For all Herrera’s excellent tackling ability, it’s not all about charging around crunching into challenges. He is very tactically astute and positionally disciplined and as a result always seems to be in the right place, leading to plenty of interceptions. What’s more, his time spent as a defender helps this reading of the game and anticipation, while he can easily drop back between the centre backs too when called upon.
We’ve focused a lot on the defensive side of Herrera’s game but he is already a very well-rounded footballer who is good with the ball at his feet and can contribute offensively too. In his usual role at the base of the midfield, Herrera is typically charged with recycling possession, which he does calmly and confidently, and he tends to look to play a simple ball to a teammate with better passing ability, such as Lucena.
Due in part to his composure and strength, Herrera is good at retaining possession, even when under pressure, and this allows him to dictate the tempo of the side. He can slow the pace right down to relieve some of the pressure and give his teammates a breather or a chance to get back into position.
However, he does have a more inventive side to his game when given licence. He has good vision and can speed up the rhythm with an incisive forward pass through the opposition lines. At the U20 World Cup he played the second most passes and topped the charts for through balls, key passes and passes in the final third. Admittedly, this is partly due to him playing more games than most but he still ranked in the top three for key passes and through balls per game.
Also, as displayed towards the end of the video, he has the ability to spray long, raking balls forward from deep and his long diagonal from right to left, looking for Penaranda, was a particular feature of the U20 World Cup campaign. His creative passing is far from the finished product but working alongside Pirlo at New York City, he has the perfect master to learn from.
A key strength of Herrera’s game is his aerial ability, both when it comes to the attacking duels and defensive duels. As shown by his extra-time winner against Japan, he is a danger from set pieces and can use all of his six foot frame to win flick ons and second balls high up the pitch. Defensively he is an asset when defending free-kicks and corners and often provides the first line of defence when it comes to dealing with goal kicks and long balls from the opposition. He is a formidable barrier to get past and this aerial ability can immediately switch a defensive situation into an attacking one.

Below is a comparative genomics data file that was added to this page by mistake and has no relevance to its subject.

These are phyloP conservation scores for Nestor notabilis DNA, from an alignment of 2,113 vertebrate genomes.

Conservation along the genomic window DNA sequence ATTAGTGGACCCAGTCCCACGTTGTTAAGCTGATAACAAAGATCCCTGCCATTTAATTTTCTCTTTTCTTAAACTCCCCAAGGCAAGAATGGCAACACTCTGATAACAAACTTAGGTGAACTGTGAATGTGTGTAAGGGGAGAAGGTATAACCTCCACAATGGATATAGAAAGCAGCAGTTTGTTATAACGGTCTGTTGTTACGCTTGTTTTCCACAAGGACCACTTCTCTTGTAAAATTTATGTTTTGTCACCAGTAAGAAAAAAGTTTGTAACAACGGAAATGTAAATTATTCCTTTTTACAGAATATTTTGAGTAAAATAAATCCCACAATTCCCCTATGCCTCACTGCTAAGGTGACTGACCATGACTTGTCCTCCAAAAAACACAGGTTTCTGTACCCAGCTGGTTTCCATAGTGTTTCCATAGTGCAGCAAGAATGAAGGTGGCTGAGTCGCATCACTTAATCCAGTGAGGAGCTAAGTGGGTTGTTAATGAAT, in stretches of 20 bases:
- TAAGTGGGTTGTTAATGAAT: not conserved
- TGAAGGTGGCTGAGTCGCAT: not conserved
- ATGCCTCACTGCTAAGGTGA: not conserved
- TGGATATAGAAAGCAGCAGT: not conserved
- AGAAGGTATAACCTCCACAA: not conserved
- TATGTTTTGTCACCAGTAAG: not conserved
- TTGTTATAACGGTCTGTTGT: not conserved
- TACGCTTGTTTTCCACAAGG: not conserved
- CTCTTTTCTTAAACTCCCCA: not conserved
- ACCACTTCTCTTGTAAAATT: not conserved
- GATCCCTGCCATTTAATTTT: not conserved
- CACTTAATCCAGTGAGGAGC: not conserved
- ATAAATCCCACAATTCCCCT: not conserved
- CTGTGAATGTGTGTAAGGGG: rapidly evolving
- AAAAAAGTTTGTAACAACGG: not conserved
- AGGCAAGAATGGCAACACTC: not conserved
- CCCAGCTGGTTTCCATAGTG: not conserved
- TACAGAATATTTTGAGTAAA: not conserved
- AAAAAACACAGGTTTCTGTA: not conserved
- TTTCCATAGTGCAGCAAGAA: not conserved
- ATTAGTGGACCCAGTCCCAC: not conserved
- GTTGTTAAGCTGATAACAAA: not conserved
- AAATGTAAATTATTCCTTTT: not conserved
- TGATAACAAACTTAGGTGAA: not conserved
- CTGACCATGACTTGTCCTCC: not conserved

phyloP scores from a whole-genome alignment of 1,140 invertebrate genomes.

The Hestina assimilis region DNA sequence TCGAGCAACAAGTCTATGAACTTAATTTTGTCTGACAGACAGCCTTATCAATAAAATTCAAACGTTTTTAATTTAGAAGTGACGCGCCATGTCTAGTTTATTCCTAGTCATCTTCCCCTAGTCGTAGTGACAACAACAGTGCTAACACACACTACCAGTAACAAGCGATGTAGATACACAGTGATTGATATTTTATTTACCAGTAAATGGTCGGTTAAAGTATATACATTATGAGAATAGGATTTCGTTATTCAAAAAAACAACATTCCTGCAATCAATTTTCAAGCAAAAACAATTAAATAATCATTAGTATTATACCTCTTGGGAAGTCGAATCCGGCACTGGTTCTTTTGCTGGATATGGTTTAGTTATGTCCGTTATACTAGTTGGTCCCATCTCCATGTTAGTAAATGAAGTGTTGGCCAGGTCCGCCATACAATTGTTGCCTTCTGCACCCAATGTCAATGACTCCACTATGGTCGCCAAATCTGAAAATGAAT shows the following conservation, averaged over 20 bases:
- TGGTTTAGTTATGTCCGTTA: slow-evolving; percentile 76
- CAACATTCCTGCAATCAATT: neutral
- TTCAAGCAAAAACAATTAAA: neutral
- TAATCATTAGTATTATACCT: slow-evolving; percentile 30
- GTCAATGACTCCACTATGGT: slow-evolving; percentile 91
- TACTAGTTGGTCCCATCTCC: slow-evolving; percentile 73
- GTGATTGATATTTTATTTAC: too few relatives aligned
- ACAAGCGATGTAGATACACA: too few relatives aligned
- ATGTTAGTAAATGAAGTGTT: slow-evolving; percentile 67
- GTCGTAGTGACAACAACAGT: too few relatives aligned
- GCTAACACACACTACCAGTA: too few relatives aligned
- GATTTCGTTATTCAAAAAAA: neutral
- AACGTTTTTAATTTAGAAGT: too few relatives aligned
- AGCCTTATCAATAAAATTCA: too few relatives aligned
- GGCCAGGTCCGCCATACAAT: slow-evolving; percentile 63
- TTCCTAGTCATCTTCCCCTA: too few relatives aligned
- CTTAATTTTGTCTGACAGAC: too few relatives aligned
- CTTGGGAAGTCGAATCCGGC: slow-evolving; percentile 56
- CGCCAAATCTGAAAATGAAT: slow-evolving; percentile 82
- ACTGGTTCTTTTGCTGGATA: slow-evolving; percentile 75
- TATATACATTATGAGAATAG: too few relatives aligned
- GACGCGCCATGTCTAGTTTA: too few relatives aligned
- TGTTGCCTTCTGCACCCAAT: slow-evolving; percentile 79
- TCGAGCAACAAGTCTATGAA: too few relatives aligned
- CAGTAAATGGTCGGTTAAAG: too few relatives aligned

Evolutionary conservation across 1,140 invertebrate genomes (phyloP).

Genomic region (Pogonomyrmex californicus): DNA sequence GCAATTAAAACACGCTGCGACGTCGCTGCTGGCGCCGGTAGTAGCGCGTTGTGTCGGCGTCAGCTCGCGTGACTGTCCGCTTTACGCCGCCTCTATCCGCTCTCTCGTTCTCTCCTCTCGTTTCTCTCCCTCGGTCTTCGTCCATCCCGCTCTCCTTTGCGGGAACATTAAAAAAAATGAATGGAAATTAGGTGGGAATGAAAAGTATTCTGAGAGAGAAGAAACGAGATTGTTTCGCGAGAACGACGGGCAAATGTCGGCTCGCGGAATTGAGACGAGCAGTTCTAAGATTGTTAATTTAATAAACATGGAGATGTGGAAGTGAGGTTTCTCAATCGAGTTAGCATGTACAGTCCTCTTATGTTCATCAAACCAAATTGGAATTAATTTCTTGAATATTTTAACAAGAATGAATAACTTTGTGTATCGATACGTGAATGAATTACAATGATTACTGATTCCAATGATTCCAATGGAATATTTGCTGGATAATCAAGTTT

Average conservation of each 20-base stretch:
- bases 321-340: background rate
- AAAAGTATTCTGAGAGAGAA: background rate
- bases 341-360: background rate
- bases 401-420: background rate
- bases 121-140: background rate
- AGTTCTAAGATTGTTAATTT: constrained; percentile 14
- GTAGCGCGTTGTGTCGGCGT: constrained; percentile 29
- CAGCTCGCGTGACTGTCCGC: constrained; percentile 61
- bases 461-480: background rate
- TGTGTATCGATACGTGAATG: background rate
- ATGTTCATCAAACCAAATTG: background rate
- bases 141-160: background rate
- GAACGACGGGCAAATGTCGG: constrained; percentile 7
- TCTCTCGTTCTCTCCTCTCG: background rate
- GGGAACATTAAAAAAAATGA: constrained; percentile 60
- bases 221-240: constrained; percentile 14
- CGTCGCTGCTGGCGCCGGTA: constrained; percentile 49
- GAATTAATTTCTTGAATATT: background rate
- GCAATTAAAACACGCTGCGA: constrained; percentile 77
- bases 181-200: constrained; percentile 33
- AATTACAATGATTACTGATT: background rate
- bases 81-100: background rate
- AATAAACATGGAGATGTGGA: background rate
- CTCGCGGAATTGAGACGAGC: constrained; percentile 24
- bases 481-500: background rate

DYNAMISM & SKILL
As a box-to-box midfielder, Herrera is also good at driving forward in the final third and contributing to the attack. He possesses decent shooting from distance and has good pace and timing of runs to make a late surge into the box, although he should aim to contribute more goals in the long term.
Also, for someone who we have hailed primarily for their defensive work, he has a delicate touch and can pull off a piece of skill to go past someone or get himself out of danger, in particular a Cruyff turn, nutmeg or chapeau as the video below shows.
This somewhat deceptive skill and mobility also allows him to win plenty of fouls, such as for the last gasp equaliser against Uruguay in the semi-finals.
Yangel Herrera’s future looks very bright indeed. MLS should provide an excellent stepping stone before he joins up with parent club Manchester City. It might be hard to see him going straight into a starting XI in the Premier League but the example of Gabriel Jesus shows that you will be given the chance if you hit the ground running and adapt quickly.
For the meantime at New York he has the perfect boss in Patrick Vieira to help him develop his all-round midfield game, as well as the likes of Andrea Pirlo and David Villa to gain invaluable experience from. Vieira has already gone on record of how highly he rates him so it seems like a match made in heaven.
Already a full senior international, Herrera will hope to consolidate a place in the Vinotinto squad. Boss Rafael Dudamel has seen his qualities first-hand and will see Herrera as the long term successor to Tomas Rincon. With the exciting generation of Venezuelans emerging, there is a genuine possibility of a first World Cup appearance on the horizon. 2022 may come just too early, so 2026 may be a more realistic bet. Either way, Herrera will almost certainly be a key part of making Venezuelan history yet again.